Mr. & Mrs. Smith

© 2005 Ray Wong

Stars: Brad Pitt, Angelina Jolie, Vince Vaughn, Adam Brody, Kerry Washington, Keith David
Director: Doug Liman
Writer: Simon Kinberg
Distributor: 20th Century Fox
MPAA Rating: PG-13 for intense violence, sexual content, strong language
Running time: 120 minutes

Script – 6
Performance – 7
Direction – 7
Cinematography – 8
Music/Sound– 7
Editing – 8
Production – 8

Total Score – 7.2 out of 10

MR & MRS SMITH, a film about a married couple, surely is not an original title. There was one in 1941, then another in 1996 with Scott Bakula which involved two spies that posed as a married couple. This time around, Mr. Pitt and Ms. Jolie, two of the hottest stars in the world, team up to play assassins who are actually married.

John (Pitt) and Jane (Jolie) Smith have been married for “five or six” years. They met in a war-torn Bogotá, Columbia and fell madly in love. They got married within six months. Now, their marriage is on the verge of disintegrating into nothing – even going to marriage counseling doesn’t help. They don’t communicate anymore, and their lives are beset with lies.

It turns out John is not a building contractor and Jane (we could only guess her maiden name is Doe) is not a corporate executive. Instead, they work secretly as top-rated assassins. And they manage to keep their secret identities from each other for all the years! The charade comes to an end when their respective agencies have them going after the same mark: Benjamin Diaz (Brody). Once their identities are revealed, they have no choice but go after and kill each other.

Separate, Pitt (TROY) and Jolie (ALEXANDER) are both attractive and capable actors (Jolie has an Oscar to prove it). Together, they sizzle on screen. They have such chemistry together, no wonder people are speculating the “are they, are they not” question. And that sexual chemistry is so very important in a movie like this and I think the filmmakers have hit a jackpot. Pitt is smug and vulnerable – in certain scenes he seems especially genuine and overwhelmed by Jane’s strength. Jolie, on the other hand, plays the cool, sharp, almost cold-hearted “bitch” perfectly, but we all know Jane’s actually a good person with a heart. It’s not any easy task to make us root for two protagonists who kill people for money. But these characters are so engaging that we definitely buy it.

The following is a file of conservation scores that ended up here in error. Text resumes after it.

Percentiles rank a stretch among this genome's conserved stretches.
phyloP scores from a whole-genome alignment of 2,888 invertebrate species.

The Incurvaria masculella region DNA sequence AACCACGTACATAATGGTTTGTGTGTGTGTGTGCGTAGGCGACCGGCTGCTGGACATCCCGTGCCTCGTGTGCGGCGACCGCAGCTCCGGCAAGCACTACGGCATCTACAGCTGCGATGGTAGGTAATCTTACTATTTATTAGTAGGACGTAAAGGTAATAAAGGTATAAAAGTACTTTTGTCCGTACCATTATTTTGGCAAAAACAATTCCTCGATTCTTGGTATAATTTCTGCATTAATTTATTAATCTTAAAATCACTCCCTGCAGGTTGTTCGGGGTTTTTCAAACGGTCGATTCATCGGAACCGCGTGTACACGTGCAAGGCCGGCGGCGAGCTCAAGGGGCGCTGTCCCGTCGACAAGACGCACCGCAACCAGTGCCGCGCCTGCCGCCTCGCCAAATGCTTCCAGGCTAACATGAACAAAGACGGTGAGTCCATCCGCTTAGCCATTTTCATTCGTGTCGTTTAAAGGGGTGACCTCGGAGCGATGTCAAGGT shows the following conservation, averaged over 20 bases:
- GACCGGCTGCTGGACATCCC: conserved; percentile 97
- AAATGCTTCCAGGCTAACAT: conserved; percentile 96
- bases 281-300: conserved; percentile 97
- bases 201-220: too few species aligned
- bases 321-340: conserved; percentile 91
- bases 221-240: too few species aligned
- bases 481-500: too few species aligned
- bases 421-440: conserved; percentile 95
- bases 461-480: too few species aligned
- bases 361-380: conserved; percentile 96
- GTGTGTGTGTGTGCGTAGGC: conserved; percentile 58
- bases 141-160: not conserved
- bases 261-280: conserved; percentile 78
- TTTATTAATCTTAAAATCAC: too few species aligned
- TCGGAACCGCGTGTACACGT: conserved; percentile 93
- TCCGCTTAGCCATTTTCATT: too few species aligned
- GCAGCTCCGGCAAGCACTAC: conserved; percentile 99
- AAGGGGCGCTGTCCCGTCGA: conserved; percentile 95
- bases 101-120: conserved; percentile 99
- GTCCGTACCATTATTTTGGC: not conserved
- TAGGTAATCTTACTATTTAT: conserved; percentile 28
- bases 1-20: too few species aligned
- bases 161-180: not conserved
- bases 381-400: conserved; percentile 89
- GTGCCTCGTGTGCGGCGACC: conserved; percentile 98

Vaughn (BE COOL), once a dashing leading man, is now comfortable playing second bananas with great comical flare. Brody (GRIND) doesn’t really have much to do. His character is a plot point, and nothing more. Washington (RAY) plays Jane’s assistant Jasmine with grace and pizzazz. They all do their part in filling in the spaces when Pitt and Jolie are not on screen. This is ultimately a Pitt-Jolie film, because the supporting cast is merely there to support them.

Kinberg’s (XXX: STATE OF THE UNION) high-concept script is taut and fun. The banter between Pitt and Jolie is especially witty and sharp. He also has the good sense of juxtaposing high-power action sequences with marital bickering. Comic-book actions aside, this film really is a romantic-slash-screwball comedy. Everything is exaggerated to the max and part of the fun is for us to throw away all logic and just go with the ride. Pure popcorn, here.

Director Liman (BOURNE SUPREMACY) juggles smoothly between adrenaline-laden action scenes with the intimate moments. He handles the humor very well, too. The stunts are well conceived and executed (one does expect Jason Bourne or Spiderman to show up). The climatic scene has a John Woo feel to it, and a hint of THELMA & LOUISE or BUTCH CASSIDY & THE SUNDANCE KID. Everything is tongue-in-cheek, of course.

Occasionally, the story gets bogged down by over-the-top, mind-numbing action sequences. The film is at its best when Pitt and Jolie are allowed to show their emotional sides in the quieter moments, and three scenes come immediately to mind: 1) after their first night in Bogotá, Jane woke up to an empty bed, resigned to the fact that it was just a one night stand, when John walked in with breakfast; 2) when John and Jane danced an erotic but comical tango; 3) when John and Jane talked about their first impressions as they raced home for their death match. These are moments that set the film apart from yet another film with car crashes and big explosions. Pitt and Jolie are delicious as the Smiths – just don’t expect to be invited over for dinner anytime soon.

1 comment:

tango said...

to many action sequences will kill nearly evry movie.